Fitting In at Fox
When John Stossel announced in September that he was leaving ABC after 28 years and heading for Fox News, the obvious question was: What took him so long? The youthful-looking 62-year-old Princeton alum—who keeps fit by playing beach volleyball in Central Park with the likes of John McEnroe—had been co-anchoring the magazine show 20/20 with Barbara Walters. But if he was making more, he was enjoying it less. ABC’s press release announcing his departure was unusually candid, noting that the mustachioed Stossel “has engaged and occasionally enraged our audience with thought-provoking questions and analysis.”
“Peter felt he was upholding the objectivity of ABC and I was violating that, I was bad for ABC,” Stossel said.
He enraged not only the audience over the years, but also many at the network—notably the late Peter Jennings, who believed Stossel’s brand of libertarian advocacy journalism was a blot on the ABC escutcheon. Jennings refused even to look at him when they passed in the halls. “Peter felt he was upholding the objectivity of ABC and I was violating that, I was bad for ABC,” Stossel tells The Daily Beast in an exclusive interview.
Stossel’s contrarian career had put him increasingly at odds with the corporate powers that be, earning him the enmity of the liberal establishment, media watchdog organizations, and consumer protection groups. A free-market absolutist and Ayn Rand fan who is openly contemptuous of the notion that government must intervene from time to time to protect us from ourselves, Stossel found it difficult to get his work on ABC’s news programs. “I was on World News Tonight once, I was on Nightline maybe once. There was never an appetite for John Stossel on those programs,” he says. “What changed was, I had more passion about doing economics. And they had less, and suddenly there was Fox, which had more room.” In recent weeks, Stossel has been an increasingly important presence on various Fox News shows; this Thursday at 8 p.m., he launches his hour-long weekly prime-time program, Stossel, on the fledgling Fox Business Network. Following in the footsteps of Don Imus, he's the latest hire in Chief Executive Roger Ailes’ efforts to recruit star talent and pump up ratings. Stossel spoke with The Daily Beast’s Lloyd Grove.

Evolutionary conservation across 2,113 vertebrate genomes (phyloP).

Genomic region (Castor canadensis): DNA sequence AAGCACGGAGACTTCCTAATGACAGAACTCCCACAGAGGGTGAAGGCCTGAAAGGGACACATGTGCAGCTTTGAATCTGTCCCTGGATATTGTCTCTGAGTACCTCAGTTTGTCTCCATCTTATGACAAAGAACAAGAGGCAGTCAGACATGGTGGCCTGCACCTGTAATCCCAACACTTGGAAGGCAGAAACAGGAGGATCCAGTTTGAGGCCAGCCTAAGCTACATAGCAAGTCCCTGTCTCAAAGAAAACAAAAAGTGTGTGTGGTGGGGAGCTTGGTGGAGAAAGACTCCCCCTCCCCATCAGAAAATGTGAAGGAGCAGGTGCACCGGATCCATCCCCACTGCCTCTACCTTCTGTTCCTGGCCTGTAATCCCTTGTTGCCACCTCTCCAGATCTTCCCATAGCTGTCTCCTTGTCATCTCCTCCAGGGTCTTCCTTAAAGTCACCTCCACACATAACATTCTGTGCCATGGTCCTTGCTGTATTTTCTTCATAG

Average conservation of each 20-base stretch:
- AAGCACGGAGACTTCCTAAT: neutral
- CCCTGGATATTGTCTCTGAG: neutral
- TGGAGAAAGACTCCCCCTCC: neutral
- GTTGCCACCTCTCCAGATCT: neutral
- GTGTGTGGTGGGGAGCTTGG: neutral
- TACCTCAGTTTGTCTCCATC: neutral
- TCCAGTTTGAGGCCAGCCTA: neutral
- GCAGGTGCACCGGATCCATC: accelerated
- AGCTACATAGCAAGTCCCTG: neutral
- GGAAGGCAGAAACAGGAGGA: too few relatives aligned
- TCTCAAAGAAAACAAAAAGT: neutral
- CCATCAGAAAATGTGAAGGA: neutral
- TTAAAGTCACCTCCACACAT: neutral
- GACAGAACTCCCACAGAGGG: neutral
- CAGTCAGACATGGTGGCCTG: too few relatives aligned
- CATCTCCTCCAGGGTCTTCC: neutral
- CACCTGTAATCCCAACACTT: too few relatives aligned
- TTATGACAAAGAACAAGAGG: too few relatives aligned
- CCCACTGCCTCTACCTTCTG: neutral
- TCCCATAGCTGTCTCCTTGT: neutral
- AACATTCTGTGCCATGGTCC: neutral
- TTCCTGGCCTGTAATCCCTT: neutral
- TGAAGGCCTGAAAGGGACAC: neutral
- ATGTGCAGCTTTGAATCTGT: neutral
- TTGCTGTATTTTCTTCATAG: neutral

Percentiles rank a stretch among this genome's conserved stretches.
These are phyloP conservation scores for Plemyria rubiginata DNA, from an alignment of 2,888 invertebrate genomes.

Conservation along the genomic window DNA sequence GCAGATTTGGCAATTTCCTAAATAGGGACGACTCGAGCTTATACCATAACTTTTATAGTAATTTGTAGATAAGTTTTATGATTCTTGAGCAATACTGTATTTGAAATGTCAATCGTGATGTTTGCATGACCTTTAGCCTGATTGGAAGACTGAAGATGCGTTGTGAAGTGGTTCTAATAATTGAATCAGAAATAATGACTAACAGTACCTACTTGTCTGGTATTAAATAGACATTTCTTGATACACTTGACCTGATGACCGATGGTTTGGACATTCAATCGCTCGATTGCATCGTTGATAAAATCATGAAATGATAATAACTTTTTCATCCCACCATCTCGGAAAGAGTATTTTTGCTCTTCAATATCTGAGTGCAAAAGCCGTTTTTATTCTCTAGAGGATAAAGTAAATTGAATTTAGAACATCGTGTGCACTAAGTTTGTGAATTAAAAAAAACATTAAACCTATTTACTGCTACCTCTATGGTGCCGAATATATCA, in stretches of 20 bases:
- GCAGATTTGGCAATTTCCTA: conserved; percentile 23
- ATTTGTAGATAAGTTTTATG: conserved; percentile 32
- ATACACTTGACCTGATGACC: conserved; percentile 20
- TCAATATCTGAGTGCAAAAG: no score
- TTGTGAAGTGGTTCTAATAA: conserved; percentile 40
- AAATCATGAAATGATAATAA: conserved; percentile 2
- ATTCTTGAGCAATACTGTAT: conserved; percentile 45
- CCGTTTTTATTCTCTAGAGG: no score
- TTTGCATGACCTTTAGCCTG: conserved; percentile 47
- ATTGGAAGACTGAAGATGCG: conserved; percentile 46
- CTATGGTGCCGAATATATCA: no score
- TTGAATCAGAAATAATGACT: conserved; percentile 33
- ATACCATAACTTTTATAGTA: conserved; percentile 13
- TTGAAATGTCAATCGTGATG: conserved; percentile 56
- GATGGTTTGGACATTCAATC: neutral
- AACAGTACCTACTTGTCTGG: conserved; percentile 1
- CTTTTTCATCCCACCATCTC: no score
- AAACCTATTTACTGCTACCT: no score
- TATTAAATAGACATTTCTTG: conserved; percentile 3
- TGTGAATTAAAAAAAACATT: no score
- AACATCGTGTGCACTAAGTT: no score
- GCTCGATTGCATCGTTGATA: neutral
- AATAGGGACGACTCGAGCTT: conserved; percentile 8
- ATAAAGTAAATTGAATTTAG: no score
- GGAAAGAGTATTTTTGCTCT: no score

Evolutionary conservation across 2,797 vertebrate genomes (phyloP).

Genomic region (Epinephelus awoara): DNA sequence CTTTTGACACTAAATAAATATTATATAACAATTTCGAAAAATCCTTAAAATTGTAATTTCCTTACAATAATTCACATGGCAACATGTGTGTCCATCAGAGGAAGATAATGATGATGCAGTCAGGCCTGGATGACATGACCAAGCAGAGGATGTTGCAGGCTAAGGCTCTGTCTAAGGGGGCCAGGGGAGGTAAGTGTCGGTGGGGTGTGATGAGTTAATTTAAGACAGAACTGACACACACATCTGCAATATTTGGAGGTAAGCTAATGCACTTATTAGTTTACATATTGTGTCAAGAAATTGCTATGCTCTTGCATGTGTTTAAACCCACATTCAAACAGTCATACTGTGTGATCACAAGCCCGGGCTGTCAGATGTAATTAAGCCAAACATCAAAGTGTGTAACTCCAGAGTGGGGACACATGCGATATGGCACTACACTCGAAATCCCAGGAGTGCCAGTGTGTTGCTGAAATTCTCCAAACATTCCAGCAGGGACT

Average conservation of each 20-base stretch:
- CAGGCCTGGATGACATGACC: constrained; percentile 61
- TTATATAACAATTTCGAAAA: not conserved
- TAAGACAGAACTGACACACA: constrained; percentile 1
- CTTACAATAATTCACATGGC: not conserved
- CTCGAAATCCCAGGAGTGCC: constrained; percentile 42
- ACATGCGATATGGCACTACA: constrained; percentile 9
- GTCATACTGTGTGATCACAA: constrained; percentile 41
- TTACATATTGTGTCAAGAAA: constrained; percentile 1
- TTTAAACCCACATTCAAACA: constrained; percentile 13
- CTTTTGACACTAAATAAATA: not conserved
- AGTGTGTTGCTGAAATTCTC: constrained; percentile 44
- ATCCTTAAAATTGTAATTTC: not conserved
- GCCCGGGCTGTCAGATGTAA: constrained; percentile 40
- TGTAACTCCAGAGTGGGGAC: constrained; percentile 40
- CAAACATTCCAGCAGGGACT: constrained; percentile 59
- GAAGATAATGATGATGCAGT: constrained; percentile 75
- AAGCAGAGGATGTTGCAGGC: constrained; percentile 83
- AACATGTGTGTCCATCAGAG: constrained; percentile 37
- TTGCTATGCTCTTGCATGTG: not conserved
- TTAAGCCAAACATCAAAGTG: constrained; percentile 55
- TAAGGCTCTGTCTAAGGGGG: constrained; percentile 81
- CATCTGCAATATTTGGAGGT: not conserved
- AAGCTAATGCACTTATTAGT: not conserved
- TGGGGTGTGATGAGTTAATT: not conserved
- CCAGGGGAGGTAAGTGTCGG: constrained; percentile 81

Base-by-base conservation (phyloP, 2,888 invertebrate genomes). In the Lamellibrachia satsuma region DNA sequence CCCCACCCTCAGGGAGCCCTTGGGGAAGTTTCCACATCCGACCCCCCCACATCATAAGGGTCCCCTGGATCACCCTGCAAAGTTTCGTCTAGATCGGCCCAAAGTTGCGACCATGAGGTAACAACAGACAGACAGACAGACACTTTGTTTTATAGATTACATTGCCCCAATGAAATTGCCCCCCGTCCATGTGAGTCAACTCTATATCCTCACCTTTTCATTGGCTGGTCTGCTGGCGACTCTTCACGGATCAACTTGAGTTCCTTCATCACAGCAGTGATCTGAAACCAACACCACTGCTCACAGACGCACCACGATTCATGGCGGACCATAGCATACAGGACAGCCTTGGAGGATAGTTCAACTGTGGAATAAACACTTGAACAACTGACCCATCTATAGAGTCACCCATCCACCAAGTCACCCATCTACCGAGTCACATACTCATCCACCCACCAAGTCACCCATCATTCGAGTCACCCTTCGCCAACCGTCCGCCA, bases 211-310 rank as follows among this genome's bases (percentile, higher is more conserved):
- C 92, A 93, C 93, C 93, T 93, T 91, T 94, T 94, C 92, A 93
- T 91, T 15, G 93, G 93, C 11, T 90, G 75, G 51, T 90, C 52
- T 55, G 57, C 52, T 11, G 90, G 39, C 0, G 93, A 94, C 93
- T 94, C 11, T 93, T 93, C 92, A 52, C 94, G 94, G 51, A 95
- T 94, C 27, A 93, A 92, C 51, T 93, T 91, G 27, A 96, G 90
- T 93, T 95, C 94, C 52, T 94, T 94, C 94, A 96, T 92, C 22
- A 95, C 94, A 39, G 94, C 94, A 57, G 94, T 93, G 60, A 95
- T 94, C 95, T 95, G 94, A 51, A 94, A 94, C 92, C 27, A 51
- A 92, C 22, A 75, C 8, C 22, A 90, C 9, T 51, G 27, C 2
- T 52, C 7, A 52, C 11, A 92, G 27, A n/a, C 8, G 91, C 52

Stossel. How did you come up with that name?
They just sprung it on me.
Tell me a little bit about what the show is going to be.
It will be one subject. The first subject will be maybe Atlas Shrugged or global warming— Atlas Shrugged because I think 50 years ago, Ayn Rand predicted today. It sort of sums up what I’m going to be reporting about.
Ayn Rand predicted what?
Big government, nice-sounding legislation like “The Preservation of Livelihood Law,” which mandated that Hank Rearden’s production must not be bigger than any other steel mill, to make it a level playing field. It’s silly.
Is that a new law passed by this Congress?
No, but it’s what Wesley Mouch, the evil bureaucrat in the book, passed. And what Tim Geithner and what Barney Frank might like to pass.
You left ABC, whose audience is many multiples of what the Fox Business Network is getting now. How do you feel about having a smaller audience?
Look, it’s a startup. It’s time in life, after 28 years at ABC, to do something new. People used to ask me: Why don’t you go on Fox, because you’d be happier there? And my answer was I’ve got 15 million people, and Fox has under a million. But when I left, 20/20 had maybe five or six million. Bill O’Reilly, including his reruns, is pretty close to that. So the difference is not so big anymore.
You expect to be happier here?
I’m already happier here. Because I’m free to do what I want to do. In the elevator, people say, “John Stossel, I’ve always loved your stuff, so glad you’re here.” That’s a nice feeling.
Obviously your reputation precedes you. How would you describe the show? More of what you had been doing at ABC News in a different kind of format?
Except I’d add the word “much”—“much” more of what I’d been doing.
One the reasons you left is you had these pieces in the can that ABC wasn’t putting on the air.